Employees will in future get six months warning of any move to force them to retire under new proposals from the Government.
Under current legislation, companies can decide that someone is too old for their job at any age.
But under measures due to come into force by October 1 next year as part of the European Employment Directive, they will have to make a good business case for retiring someone under 65, give six months notice and consider requests to keep working.
The measures, which were described as "workable" by the CBI, also include a ban on age discrimination in recruitment, promotion and training, and remove the upper age limit for unfair dismissal and redundancy rights. Everyone should be able to continue working if they want to, Trade and Industry Secretary Alan Johnson said. "To thrive in a competitive market British business increasingly bases its employment and training decisions on talent not age. Employers know that they cannot afford to ignore the skills of any worker - young or old. People need to be able to plan for their future, and retirement should not come as an unexpected surprise."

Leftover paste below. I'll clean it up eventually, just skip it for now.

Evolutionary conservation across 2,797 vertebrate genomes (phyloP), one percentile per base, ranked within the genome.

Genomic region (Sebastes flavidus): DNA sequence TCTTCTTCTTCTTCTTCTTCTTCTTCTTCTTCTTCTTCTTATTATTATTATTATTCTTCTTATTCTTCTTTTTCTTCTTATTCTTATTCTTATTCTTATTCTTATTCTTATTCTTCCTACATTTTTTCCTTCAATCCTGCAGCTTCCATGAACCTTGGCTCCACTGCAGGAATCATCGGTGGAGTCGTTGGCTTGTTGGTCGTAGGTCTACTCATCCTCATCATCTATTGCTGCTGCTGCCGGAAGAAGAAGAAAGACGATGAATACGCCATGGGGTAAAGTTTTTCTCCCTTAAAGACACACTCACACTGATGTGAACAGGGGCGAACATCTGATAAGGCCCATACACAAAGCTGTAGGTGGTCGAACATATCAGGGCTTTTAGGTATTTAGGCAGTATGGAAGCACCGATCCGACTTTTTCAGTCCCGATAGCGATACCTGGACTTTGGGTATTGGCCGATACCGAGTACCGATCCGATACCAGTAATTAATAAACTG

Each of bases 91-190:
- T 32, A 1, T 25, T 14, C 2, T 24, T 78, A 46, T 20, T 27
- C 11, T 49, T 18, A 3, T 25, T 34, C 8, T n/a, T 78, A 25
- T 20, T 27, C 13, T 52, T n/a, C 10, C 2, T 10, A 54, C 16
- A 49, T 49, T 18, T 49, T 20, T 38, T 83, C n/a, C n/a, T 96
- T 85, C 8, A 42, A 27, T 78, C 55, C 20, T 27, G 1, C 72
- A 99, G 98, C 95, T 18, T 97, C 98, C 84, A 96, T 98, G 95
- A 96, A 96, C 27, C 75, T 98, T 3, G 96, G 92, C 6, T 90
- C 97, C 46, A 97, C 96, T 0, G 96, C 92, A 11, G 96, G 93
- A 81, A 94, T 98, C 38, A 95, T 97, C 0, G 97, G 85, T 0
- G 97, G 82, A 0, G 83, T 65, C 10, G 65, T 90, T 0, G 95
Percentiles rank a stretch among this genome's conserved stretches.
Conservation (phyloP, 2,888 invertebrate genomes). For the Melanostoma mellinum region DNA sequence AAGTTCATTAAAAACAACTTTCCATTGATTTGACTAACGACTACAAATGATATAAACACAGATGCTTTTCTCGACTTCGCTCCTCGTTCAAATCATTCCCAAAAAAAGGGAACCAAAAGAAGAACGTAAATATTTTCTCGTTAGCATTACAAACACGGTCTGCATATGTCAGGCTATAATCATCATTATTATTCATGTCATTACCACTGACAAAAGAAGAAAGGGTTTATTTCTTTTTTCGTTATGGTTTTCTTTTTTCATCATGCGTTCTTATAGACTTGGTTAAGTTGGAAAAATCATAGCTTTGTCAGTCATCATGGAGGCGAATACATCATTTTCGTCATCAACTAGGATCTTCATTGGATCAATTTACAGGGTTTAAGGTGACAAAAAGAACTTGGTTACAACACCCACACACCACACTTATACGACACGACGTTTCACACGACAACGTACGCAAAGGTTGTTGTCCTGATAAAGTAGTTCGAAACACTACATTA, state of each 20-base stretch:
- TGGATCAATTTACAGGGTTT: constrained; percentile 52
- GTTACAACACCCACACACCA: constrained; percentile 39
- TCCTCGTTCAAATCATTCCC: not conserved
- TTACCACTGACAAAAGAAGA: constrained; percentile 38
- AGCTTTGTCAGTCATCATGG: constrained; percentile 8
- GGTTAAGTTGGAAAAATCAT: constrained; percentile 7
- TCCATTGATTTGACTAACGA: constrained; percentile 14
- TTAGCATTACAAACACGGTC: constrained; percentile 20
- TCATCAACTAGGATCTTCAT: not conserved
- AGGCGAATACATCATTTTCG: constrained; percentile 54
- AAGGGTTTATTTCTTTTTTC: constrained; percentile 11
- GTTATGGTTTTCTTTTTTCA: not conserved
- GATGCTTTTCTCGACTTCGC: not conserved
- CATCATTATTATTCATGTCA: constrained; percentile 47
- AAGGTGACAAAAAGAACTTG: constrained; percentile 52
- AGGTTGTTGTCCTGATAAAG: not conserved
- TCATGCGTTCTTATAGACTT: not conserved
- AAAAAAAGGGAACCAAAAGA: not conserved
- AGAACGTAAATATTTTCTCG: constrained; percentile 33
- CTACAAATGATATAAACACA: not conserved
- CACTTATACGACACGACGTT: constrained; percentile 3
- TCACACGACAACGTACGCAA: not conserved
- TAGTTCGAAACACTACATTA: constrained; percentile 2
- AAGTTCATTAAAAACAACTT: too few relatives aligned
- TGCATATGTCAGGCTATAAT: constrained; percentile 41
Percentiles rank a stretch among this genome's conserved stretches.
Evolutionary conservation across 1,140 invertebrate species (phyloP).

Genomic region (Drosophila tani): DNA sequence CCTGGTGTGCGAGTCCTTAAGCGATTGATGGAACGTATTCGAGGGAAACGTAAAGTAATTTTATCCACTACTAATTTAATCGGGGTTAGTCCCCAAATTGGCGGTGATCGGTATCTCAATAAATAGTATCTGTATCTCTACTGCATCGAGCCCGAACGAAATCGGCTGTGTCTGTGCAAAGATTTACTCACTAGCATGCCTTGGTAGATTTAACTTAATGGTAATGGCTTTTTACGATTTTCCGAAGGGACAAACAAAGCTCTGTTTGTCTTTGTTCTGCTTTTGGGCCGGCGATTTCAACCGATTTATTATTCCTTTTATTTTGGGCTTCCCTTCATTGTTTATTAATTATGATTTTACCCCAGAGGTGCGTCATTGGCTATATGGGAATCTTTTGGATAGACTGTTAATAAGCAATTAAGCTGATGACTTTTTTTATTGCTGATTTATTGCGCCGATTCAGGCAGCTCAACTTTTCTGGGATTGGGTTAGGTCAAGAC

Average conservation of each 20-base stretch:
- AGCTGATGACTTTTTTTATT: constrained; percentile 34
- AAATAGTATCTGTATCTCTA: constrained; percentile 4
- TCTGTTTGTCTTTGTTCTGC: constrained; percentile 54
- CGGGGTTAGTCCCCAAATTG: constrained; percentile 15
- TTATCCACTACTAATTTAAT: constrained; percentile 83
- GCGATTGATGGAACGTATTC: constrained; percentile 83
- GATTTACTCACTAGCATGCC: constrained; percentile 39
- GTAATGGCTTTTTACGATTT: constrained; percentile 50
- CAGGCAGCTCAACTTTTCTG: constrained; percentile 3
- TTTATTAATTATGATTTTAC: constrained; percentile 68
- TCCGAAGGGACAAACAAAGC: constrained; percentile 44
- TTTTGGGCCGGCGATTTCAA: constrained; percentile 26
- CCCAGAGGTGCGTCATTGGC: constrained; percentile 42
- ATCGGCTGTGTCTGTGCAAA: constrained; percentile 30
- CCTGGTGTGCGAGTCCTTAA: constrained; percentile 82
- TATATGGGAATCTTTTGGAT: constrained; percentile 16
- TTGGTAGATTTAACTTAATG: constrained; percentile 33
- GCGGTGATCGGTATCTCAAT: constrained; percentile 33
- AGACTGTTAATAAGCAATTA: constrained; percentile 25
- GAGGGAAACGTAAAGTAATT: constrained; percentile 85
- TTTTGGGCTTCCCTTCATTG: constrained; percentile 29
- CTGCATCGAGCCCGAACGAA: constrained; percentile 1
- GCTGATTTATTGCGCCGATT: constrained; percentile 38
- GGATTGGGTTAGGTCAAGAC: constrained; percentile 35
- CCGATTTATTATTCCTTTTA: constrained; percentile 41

CBI deputy directorgeneral John Cridland said firms would view the draft regulations as a "workable and commonsense approach".
EEF West Midlands said it was encouraged that the Government appeared to have responded to many of its concerns as to how the legislation would be implemented.
But Gordon Lishman, of Age Concern, said: "The Government has failed to embrace a real opportunity to move with the times and make forced retirement a thing of the past. In our ageing society, the economy will increasingly rely on the skills of older workers, yet thousands will continue to be pushed out of jobs and denied the right to choose when to retire, simply because of their date of birth."
And Damian Kelly, employment law specialist at Eversheds in Birmingham, said: " The new planned retirement process appears to give the employee a certain amount of power, but when you look more closely it seems that all employers in West Midlands businesses are required to do is be seen to follow a process."